This is a guest post by Councilmember John Holman of Auburn, Washington. There is a good likelihood that you are an elected official from a first tier suburb. An older, less-used term is ring suburb. Simply put, if your city is influenced by a large, urban, metropolitan area, chances are you are one of us.
Inner-city slums. Rural isolation. The affluent suburbs. For decades, these terms have demarcated the mental boundaries of our nation’s collective understanding of the geography of poverty and wealth in America. Yet this geography has been changing rapidly in recent years – and neither our perceptions nor our poverty reduction policies are keeping pace. In a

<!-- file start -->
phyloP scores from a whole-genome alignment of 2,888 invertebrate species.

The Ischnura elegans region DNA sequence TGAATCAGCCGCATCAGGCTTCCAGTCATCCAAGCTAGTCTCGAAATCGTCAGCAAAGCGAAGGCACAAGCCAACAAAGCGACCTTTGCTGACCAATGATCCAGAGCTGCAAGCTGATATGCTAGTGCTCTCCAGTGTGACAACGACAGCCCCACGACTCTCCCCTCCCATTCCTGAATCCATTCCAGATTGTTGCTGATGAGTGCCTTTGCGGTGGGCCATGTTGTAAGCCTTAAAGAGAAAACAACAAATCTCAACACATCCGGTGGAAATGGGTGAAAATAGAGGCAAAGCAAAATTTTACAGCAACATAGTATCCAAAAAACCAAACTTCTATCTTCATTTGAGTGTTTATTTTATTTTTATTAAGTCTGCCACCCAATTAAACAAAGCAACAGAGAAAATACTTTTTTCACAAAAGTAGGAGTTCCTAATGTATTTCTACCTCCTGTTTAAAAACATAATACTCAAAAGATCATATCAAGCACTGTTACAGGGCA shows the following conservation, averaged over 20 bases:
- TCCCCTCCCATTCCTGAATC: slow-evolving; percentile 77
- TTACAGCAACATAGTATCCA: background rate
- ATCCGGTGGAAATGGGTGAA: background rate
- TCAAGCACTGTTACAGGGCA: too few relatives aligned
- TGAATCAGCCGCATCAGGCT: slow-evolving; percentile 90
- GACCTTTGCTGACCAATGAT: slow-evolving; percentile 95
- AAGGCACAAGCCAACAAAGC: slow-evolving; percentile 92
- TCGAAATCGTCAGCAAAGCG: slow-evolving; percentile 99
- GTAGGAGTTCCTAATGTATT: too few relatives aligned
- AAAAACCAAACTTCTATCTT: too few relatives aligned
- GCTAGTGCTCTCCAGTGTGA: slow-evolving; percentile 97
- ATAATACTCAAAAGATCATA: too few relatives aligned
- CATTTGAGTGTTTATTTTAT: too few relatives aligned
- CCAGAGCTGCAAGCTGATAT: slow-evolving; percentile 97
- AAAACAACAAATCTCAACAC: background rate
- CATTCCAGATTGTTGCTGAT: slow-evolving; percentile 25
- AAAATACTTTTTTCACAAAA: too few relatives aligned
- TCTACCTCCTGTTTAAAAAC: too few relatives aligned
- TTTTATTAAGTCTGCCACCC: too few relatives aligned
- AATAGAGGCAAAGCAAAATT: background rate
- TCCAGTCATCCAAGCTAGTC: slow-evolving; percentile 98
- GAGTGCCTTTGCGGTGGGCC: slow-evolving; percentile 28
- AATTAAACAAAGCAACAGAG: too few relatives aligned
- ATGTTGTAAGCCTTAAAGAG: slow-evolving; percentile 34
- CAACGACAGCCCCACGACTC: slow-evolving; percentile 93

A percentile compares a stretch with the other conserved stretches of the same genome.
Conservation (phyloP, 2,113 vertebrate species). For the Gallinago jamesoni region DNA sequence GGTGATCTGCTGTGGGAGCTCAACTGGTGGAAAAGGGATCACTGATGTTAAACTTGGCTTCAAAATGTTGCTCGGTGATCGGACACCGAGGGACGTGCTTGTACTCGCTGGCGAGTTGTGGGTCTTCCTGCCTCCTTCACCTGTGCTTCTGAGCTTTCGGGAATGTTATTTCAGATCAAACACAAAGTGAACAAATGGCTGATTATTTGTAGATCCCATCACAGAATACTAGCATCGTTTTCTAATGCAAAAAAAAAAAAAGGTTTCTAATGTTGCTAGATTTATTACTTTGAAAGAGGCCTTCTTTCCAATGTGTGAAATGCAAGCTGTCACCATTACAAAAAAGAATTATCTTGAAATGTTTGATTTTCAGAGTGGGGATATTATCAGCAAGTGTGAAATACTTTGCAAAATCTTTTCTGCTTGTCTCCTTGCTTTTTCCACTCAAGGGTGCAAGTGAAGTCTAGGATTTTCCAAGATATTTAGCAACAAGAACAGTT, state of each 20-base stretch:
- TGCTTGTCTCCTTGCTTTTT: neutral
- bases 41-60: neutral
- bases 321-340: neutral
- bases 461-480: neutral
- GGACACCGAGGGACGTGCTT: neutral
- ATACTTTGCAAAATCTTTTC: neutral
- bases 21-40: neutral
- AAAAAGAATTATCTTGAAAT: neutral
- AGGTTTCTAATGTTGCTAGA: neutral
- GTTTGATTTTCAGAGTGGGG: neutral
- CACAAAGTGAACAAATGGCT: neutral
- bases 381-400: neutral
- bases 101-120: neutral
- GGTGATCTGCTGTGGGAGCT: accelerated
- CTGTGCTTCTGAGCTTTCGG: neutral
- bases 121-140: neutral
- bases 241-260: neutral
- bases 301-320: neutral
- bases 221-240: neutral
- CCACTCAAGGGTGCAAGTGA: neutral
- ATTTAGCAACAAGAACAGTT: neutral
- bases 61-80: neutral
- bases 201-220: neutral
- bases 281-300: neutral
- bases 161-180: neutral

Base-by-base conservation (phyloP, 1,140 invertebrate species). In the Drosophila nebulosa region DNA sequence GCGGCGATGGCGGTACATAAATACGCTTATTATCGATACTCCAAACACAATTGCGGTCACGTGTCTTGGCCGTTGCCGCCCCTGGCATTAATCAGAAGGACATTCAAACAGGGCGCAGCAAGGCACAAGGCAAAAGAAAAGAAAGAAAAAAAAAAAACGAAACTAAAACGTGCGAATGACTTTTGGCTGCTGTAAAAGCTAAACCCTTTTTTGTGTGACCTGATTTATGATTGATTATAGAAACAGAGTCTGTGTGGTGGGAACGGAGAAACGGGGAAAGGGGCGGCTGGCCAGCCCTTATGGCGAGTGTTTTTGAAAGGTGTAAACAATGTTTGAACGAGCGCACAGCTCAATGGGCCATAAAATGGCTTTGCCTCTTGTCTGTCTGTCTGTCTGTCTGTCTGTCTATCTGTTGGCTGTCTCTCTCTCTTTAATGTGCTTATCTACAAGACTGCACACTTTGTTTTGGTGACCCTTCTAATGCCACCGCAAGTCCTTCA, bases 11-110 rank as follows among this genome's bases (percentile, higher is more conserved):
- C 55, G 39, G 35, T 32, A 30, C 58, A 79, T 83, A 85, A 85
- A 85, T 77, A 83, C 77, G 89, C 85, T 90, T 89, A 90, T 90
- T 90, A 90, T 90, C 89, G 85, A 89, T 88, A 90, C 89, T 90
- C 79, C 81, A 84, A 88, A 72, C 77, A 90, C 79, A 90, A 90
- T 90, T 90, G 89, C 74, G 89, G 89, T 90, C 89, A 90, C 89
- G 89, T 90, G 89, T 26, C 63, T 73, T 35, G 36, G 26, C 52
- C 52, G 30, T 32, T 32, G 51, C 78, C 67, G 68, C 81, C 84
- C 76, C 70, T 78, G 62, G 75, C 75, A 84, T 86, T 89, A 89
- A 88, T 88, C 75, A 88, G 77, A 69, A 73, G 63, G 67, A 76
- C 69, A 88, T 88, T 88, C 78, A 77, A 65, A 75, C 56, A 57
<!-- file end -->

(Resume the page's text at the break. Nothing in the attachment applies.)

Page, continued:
It’s regrettable that Joel Kotkin’s vision of America in 2050 is not more imaginative. His rejection of the entire new urbanism agenda as a tool to accommodate the next hundred million U.S. residents ties his “cities of aspiration” to the automobile, to fossil fuels, to the large single family dwelling and to an expectation that